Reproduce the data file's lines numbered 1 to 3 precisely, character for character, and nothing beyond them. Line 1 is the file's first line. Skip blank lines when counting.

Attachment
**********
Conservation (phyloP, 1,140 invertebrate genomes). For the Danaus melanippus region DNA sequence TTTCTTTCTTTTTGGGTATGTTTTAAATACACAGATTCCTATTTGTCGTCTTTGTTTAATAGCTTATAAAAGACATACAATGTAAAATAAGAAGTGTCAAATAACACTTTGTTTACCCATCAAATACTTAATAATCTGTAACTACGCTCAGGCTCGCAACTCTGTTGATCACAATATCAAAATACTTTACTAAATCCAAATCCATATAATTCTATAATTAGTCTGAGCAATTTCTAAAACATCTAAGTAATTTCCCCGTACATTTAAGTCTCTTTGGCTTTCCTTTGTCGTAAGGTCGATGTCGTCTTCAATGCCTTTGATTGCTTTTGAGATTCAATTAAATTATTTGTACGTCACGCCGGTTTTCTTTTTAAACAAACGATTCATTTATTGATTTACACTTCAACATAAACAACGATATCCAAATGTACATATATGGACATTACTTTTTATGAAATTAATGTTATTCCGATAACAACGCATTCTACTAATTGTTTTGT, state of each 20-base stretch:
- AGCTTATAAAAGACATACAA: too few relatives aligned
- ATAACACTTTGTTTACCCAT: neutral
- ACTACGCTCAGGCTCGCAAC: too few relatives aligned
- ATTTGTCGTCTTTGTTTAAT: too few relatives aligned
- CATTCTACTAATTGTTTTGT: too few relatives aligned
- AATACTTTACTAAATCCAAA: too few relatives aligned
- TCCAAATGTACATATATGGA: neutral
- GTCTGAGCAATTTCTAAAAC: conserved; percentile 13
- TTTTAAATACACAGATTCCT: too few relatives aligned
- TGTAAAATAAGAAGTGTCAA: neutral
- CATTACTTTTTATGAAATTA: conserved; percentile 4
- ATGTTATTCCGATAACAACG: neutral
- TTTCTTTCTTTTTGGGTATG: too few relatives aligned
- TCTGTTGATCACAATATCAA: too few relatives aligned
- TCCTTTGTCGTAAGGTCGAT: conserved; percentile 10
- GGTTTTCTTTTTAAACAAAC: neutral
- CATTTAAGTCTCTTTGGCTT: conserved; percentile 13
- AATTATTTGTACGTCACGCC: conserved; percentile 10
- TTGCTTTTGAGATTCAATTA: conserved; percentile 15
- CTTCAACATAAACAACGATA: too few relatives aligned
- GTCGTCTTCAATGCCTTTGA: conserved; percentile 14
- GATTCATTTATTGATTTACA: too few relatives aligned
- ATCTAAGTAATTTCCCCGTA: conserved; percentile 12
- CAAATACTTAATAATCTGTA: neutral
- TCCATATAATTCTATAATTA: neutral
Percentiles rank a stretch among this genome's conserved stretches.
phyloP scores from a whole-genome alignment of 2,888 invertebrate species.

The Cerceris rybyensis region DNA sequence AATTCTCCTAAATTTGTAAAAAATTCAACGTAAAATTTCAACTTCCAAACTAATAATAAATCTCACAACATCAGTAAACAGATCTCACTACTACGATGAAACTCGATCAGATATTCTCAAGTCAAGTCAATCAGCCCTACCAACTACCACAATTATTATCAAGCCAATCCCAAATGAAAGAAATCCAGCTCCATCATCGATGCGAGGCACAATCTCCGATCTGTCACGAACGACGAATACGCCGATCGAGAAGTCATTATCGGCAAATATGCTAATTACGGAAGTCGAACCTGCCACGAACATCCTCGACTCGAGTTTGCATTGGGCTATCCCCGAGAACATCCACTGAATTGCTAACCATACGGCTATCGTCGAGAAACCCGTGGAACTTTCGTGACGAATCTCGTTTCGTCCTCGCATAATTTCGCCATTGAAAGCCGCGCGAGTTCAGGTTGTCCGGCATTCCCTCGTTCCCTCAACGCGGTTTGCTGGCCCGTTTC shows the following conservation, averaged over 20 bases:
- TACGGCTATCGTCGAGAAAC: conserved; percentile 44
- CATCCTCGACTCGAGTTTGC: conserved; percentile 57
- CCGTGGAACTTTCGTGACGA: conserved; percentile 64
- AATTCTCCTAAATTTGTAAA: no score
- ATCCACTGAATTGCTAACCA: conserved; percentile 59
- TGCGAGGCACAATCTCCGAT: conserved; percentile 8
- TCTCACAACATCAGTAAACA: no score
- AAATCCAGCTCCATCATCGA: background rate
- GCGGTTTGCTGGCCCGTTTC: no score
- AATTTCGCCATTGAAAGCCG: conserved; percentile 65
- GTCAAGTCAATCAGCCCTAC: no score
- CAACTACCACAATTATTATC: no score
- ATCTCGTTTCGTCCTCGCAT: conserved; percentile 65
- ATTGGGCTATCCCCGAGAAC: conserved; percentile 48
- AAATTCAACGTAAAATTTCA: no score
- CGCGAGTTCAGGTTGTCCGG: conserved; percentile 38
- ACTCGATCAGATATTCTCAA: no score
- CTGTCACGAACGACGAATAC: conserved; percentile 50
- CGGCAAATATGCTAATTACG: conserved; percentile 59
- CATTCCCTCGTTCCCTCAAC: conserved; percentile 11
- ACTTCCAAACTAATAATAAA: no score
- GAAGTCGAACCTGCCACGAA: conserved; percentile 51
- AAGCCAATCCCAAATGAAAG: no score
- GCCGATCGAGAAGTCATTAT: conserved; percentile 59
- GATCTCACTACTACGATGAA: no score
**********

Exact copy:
Conservation (phyloP, 1,140 invertebrate genomes). For the Danaus melanippus region DNA sequence TTTCTTTCTTTTTGGGTATGTTTTAAATACACAGATTCCTATTTGTCGTCTTTGTTTAATAGCTTATAAAAGACATACAATGTAAAATAAGAAGTGTCAAATAACACTTTGTTTACCCATCAAATACTTAATAATCTGTAACTACGCTCAGGCTCGCAACTCTGTTGATCACAATATCAAAATACTTTACTAAATCCAAATCCATATAATTCTATAATTAGTCTGAGCAATTTCTAAAACATCTAAGTAATTTCCCCGTACATTTAAGTCTCTTTGGCTTTCCTTTGTCGTAAGGTCGATGTCGTCTTCAATGCCTTTGATTGCTTTTGAGATTCAATTAAATTATTTGTACGTCACGCCGGTTTTCTTTTTAAACAAACGATTCATTTATTGATTTACACTTCAACATAAACAACGATATCCAAATGTACATATATGGACATTACTTTTTATGAAATTAATGTTATTCCGATAACAACGCATTCTACTAATTGTTTTGT, state of each 20-base stretch:
- AGCTTATAAAAGACATACAA: too few relatives aligned
- ATAACACTTTGTTTACCCAT: neutral